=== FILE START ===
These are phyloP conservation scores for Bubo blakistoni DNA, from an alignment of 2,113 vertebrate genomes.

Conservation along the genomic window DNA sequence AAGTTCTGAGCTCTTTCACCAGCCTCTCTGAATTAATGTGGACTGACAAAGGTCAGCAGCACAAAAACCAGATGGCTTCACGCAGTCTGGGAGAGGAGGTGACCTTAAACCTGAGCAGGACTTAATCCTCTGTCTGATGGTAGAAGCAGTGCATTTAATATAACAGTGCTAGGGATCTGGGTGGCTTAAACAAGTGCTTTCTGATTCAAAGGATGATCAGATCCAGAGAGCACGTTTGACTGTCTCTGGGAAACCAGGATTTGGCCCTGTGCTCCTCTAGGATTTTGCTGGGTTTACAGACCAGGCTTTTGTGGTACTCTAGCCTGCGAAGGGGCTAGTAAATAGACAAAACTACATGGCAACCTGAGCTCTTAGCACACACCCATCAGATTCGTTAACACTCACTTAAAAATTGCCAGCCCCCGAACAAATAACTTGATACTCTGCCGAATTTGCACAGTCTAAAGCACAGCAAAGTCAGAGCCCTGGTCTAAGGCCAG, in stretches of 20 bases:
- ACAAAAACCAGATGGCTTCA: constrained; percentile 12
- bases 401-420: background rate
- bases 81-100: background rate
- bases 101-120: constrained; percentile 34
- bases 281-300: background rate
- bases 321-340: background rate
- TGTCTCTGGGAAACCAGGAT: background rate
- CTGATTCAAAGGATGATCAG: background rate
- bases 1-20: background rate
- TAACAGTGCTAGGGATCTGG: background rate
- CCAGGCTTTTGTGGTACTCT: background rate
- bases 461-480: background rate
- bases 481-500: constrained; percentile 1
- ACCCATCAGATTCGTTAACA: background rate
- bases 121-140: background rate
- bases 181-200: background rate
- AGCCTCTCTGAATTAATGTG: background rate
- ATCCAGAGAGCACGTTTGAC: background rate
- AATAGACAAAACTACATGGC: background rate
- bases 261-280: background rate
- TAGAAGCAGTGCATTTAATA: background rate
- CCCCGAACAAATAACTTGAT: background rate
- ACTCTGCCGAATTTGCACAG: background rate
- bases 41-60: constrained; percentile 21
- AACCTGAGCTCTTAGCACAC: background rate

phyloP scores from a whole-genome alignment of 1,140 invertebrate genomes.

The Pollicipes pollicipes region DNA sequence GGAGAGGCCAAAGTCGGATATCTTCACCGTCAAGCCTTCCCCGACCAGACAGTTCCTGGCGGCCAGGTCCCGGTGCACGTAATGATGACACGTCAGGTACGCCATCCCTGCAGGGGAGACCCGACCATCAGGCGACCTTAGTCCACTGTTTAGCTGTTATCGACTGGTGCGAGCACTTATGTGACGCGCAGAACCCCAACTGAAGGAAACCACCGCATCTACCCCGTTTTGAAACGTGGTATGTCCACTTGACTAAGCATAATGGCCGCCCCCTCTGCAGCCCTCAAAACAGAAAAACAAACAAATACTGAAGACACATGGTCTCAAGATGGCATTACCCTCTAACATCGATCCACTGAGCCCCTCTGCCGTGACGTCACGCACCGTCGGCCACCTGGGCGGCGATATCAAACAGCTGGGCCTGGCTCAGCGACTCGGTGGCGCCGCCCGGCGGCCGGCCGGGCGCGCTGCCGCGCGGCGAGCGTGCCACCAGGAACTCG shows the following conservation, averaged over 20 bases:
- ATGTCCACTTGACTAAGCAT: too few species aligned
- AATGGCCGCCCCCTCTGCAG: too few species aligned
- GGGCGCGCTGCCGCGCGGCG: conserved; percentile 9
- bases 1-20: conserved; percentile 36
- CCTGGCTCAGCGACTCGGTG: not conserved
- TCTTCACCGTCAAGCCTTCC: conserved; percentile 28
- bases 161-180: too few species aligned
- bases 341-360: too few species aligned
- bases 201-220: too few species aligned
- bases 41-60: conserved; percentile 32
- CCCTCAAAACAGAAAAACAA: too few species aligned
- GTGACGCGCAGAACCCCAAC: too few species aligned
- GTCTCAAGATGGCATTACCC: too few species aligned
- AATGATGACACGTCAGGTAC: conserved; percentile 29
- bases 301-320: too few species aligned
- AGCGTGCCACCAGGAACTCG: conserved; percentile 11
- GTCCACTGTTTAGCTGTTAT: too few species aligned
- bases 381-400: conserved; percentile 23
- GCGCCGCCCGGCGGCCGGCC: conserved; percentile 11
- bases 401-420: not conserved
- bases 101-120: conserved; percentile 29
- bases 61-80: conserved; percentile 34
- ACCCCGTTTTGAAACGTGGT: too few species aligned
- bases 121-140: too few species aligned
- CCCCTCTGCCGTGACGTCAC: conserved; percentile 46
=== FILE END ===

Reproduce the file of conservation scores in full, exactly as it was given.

These are phyloP conservation scores for Bubo blakistoni DNA, from an alignment of 2,113 vertebrate genomes.

Conservation along the genomic window DNA sequence AAGTTCTGAGCTCTTTCACCAGCCTCTCTGAATTAATGTGGACTGACAAAGGTCAGCAGCACAAAAACCAGATGGCTTCACGCAGTCTGGGAGAGGAGGTGACCTTAAACCTGAGCAGGACTTAATCCTCTGTCTGATGGTAGAAGCAGTGCATTTAATATAACAGTGCTAGGGATCTGGGTGGCTTAAACAAGTGCTTTCTGATTCAAAGGATGATCAGATCCAGAGAGCACGTTTGACTGTCTCTGGGAAACCAGGATTTGGCCCTGTGCTCCTCTAGGATTTTGCTGGGTTTACAGACCAGGCTTTTGTGGTACTCTAGCCTGCGAAGGGGCTAGTAAATAGACAAAACTACATGGCAACCTGAGCTCTTAGCACACACCCATCAGATTCGTTAACACTCACTTAAAAATTGCCAGCCCCCGAACAAATAACTTGATACTCTGCCGAATTTGCACAGTCTAAAGCACAGCAAAGTCAGAGCCCTGGTCTAAGGCCAG, in stretches of 20 bases:
- ACAAAAACCAGATGGCTTCA: constrained; percentile 12
- bases 401-420: background rate
- bases 81-100: background rate
- bases 101-120: constrained; percentile 34
- bases 281-300: background rate
- bases 321-340: background rate
- TGTCTCTGGGAAACCAGGAT: background rate
- CTGATTCAAAGGATGATCAG: background rate
- bases 1-20: background rate
- TAACAGTGCTAGGGATCTGG: background rate
- CCAGGCTTTTGTGGTACTCT: background rate
- bases 461-480: background rate
- bases 481-500: constrained; percentile 1
- ACCCATCAGATTCGTTAACA: background rate
- bases 121-140: background rate
- bases 181-200: background rate
- AGCCTCTCTGAATTAATGTG: background rate
- ATCCAGAGAGCACGTTTGAC: background rate
- AATAGACAAAACTACATGGC: background rate
- bases 261-280: background rate
- TAGAAGCAGTGCATTTAATA: background rate
- CCCCGAACAAATAACTTGAT: background rate
- ACTCTGCCGAATTTGCACAG: background rate
- bases 41-60: constrained; percentile 21
- AACCTGAGCTCTTAGCACAC: background rate

phyloP scores from a whole-genome alignment of 1,140 invertebrate genomes.

The Pollicipes pollicipes region DNA sequence GGAGAGGCCAAAGTCGGATATCTTCACCGTCAAGCCTTCCCCGACCAGACAGTTCCTGGCGGCCAGGTCCCGGTGCACGTAATGATGACACGTCAGGTACGCCATCCCTGCAGGGGAGACCCGACCATCAGGCGACCTTAGTCCACTGTTTAGCTGTTATCGACTGGTGCGAGCACTTATGTGACGCGCAGAACCCCAACTGAAGGAAACCACCGCATCTACCCCGTTTTGAAACGTGGTATGTCCACTTGACTAAGCATAATGGCCGCCCCCTCTGCAGCCCTCAAAACAGAAAAACAAACAAATACTGAAGACACATGGTCTCAAGATGGCATTACCCTCTAACATCGATCCACTGAGCCCCTCTGCCGTGACGTCACGCACCGTCGGCCACCTGGGCGGCGATATCAAACAGCTGGGCCTGGCTCAGCGACTCGGTGGCGCCGCCCGGCGGCCGGCCGGGCGCGCTGCCGCGCGGCGAGCGTGCCACCAGGAACTCG shows the following conservation, averaged over 20 bases:
- ATGTCCACTTGACTAAGCAT: too few species aligned
- AATGGCCGCCCCCTCTGCAG: too few species aligned
- GGGCGCGCTGCCGCGCGGCG: conserved; percentile 9
- bases 1-20: conserved; percentile 36
- CCTGGCTCAGCGACTCGGTG: not conserved
- TCTTCACCGTCAAGCCTTCC: conserved; percentile 28
- bases 161-180: too few species aligned
- bases 341-360: too few species aligned
- bases 201-220: too few species aligned
- bases 41-60: conserved; percentile 32
- CCCTCAAAACAGAAAAACAA: too few species aligned
- GTGACGCGCAGAACCCCAAC: too few species aligned
- GTCTCAAGATGGCATTACCC: too few species aligned
- AATGATGACACGTCAGGTAC: conserved; percentile 29
- bases 301-320: too few species aligned
- AGCGTGCCACCAGGAACTCG: conserved; percentile 11
- GTCCACTGTTTAGCTGTTAT: too few species aligned
- bases 381-400: conserved; percentile 23
- GCGCCGCCCGGCGGCCGGCC: conserved; percentile 11
- bases 401-420: not conserved
- bases 101-120: conserved; percentile 29
- bases 61-80: conserved; percentile 34
- ACCCCGTTTTGAAACGTGGT: too few species aligned
- bases 121-140: too few species aligned
- CCCCTCTGCCGTGACGTCAC: conserved; percentile 46